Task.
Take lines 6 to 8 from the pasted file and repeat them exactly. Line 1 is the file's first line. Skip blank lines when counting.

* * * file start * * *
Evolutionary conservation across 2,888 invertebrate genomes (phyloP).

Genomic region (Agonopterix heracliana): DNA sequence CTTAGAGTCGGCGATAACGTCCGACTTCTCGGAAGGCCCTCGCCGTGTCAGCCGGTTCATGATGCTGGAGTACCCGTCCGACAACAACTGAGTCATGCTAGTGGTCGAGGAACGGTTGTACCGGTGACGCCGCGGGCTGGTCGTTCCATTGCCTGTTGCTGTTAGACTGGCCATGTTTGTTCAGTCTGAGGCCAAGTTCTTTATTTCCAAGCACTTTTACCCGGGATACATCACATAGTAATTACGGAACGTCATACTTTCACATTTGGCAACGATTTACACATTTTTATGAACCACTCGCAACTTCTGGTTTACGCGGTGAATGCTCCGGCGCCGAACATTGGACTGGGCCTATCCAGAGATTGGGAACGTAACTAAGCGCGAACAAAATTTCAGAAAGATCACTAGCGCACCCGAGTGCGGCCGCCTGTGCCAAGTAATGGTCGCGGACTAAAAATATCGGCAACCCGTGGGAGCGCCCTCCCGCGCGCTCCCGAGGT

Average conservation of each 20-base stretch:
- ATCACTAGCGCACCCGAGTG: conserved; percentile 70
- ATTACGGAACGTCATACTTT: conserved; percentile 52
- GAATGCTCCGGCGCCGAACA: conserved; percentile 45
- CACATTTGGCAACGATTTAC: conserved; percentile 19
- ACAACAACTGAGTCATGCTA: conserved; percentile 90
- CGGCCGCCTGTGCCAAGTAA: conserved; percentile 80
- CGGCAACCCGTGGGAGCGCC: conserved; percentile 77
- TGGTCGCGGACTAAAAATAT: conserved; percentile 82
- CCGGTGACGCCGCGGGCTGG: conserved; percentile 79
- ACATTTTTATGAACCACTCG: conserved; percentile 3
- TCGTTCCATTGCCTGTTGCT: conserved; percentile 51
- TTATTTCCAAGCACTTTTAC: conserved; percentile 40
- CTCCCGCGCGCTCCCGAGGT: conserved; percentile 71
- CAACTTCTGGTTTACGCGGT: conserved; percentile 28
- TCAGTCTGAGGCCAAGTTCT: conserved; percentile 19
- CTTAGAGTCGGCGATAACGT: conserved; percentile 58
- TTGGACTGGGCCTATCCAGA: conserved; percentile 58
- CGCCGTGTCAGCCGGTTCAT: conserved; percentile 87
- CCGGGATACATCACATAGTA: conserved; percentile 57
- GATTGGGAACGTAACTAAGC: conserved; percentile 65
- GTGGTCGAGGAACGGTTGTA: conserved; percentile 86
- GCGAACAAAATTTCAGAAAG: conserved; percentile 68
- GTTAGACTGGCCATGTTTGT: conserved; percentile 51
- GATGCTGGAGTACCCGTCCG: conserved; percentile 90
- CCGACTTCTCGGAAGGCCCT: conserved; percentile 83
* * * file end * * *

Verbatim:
- GAATGCTCCGGCGCCGAACA: conserved; percentile 45
- CACATTTGGCAACGATTTAC: conserved; percentile 19
- ACAACAACTGAGTCATGCTA: conserved; percentile 90